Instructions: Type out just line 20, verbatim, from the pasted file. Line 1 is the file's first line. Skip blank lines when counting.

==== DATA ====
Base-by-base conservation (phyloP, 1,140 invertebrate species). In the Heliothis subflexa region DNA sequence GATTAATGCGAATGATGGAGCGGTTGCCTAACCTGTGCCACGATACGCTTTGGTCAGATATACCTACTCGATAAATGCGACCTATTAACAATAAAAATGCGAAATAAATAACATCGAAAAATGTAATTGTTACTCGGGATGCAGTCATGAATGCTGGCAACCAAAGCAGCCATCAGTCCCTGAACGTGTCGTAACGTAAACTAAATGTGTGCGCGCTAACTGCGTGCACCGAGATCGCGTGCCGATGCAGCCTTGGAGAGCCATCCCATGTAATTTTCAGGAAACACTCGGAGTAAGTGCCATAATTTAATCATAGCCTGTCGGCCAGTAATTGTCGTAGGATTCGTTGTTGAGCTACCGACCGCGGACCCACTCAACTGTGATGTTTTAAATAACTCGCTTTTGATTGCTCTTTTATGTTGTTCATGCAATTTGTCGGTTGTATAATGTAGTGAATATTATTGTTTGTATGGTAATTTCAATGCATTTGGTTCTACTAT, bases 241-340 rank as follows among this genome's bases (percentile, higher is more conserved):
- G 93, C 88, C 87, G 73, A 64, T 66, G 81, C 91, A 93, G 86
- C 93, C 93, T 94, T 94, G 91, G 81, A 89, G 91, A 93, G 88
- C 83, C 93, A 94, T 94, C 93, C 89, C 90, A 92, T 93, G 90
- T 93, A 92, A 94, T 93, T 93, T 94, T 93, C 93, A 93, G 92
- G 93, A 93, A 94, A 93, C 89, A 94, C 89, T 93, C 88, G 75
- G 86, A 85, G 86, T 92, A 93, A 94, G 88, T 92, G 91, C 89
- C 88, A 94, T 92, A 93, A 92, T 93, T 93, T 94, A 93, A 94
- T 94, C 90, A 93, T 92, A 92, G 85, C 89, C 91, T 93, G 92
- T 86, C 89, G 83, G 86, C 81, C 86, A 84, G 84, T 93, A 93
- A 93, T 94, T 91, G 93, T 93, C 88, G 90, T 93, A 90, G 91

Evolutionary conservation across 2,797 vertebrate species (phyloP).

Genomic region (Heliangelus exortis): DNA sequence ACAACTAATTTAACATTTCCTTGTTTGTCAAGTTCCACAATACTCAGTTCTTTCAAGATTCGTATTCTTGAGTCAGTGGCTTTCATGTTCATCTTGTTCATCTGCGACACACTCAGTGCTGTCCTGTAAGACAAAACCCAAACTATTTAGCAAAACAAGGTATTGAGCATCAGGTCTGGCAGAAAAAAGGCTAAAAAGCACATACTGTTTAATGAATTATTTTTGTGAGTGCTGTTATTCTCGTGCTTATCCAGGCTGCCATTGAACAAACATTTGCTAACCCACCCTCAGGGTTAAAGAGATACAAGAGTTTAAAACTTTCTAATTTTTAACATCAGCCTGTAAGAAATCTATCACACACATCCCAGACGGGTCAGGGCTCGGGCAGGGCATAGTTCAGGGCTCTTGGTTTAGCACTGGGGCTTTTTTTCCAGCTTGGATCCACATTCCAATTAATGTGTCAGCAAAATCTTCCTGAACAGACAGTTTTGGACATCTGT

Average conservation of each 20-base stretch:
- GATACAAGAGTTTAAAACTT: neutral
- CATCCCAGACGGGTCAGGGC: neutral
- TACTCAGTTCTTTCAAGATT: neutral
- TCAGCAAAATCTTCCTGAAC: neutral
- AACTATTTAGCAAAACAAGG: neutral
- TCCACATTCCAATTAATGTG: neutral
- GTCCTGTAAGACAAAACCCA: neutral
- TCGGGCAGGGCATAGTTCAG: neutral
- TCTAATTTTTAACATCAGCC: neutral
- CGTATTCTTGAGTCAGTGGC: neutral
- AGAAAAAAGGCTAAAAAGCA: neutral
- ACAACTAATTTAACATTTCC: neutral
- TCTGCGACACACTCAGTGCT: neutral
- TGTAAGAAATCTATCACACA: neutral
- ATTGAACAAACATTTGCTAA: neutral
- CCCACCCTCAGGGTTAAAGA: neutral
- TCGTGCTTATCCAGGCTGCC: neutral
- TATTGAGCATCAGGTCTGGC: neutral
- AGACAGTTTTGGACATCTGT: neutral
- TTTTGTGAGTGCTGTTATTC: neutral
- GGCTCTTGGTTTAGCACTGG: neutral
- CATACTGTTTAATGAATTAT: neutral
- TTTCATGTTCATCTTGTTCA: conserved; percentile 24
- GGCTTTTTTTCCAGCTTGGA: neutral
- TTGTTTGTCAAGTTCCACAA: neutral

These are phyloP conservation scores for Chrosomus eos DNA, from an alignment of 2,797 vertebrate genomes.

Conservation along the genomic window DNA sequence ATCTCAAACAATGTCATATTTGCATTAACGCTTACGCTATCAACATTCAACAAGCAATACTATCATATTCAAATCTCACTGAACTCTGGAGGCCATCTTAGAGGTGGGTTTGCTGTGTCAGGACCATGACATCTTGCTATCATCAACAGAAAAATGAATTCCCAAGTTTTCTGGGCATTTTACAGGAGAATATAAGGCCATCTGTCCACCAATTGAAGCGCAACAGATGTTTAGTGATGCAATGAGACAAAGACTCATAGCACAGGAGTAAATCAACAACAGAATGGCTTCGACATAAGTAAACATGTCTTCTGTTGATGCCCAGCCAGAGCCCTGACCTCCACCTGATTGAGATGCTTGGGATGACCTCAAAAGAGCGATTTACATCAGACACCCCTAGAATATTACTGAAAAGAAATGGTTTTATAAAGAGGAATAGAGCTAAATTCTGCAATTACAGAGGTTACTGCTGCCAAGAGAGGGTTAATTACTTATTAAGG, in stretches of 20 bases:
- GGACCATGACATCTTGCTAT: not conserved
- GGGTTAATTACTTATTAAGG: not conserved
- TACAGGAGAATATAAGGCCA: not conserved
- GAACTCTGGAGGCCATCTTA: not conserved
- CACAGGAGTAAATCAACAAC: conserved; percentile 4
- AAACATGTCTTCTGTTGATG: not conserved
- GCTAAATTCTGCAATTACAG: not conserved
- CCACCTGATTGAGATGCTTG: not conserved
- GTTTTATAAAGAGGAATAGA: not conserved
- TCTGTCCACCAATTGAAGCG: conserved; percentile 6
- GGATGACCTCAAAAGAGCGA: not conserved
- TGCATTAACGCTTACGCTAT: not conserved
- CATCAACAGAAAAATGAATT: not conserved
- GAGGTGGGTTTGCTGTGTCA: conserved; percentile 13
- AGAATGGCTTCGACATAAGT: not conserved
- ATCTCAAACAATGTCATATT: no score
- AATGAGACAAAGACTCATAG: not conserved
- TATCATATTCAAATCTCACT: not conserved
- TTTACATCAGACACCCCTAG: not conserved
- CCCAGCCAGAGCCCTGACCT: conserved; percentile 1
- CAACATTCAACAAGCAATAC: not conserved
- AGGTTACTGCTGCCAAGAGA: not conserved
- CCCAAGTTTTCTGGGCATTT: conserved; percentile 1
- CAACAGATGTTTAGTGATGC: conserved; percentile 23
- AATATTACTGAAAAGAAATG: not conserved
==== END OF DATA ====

- TCCACATTCCAATTAATGTG: neutral